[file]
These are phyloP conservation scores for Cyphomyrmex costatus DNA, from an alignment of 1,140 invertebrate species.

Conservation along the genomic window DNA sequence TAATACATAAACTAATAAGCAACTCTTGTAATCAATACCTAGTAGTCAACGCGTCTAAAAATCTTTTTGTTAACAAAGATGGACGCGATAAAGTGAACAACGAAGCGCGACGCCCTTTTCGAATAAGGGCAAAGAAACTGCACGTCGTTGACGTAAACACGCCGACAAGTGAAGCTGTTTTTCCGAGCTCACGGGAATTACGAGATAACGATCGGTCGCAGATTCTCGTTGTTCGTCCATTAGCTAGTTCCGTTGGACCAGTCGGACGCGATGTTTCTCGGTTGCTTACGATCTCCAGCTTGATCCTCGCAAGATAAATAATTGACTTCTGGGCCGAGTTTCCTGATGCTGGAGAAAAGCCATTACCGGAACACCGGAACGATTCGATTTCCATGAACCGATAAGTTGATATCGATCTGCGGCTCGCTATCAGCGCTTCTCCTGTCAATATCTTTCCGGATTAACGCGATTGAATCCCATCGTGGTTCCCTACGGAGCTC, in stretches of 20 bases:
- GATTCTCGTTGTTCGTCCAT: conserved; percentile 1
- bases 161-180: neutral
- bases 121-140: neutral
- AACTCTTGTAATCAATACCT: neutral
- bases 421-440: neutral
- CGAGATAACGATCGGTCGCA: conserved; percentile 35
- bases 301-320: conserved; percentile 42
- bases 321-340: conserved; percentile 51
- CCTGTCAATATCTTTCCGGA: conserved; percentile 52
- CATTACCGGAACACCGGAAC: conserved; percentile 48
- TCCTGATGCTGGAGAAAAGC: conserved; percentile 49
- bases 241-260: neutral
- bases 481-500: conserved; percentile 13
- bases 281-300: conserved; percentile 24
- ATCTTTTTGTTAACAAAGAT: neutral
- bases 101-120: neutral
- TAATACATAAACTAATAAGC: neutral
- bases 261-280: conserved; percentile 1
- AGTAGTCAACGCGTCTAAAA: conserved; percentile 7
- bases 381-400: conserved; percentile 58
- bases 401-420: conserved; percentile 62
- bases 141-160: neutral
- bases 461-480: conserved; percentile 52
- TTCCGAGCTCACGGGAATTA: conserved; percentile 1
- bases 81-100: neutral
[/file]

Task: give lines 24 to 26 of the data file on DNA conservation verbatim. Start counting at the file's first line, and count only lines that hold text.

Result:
- bases 141-160: neutral
- bases 461-480: conserved; percentile 52
- TTCCGAGCTCACGGGAATTA: conserved; percentile 1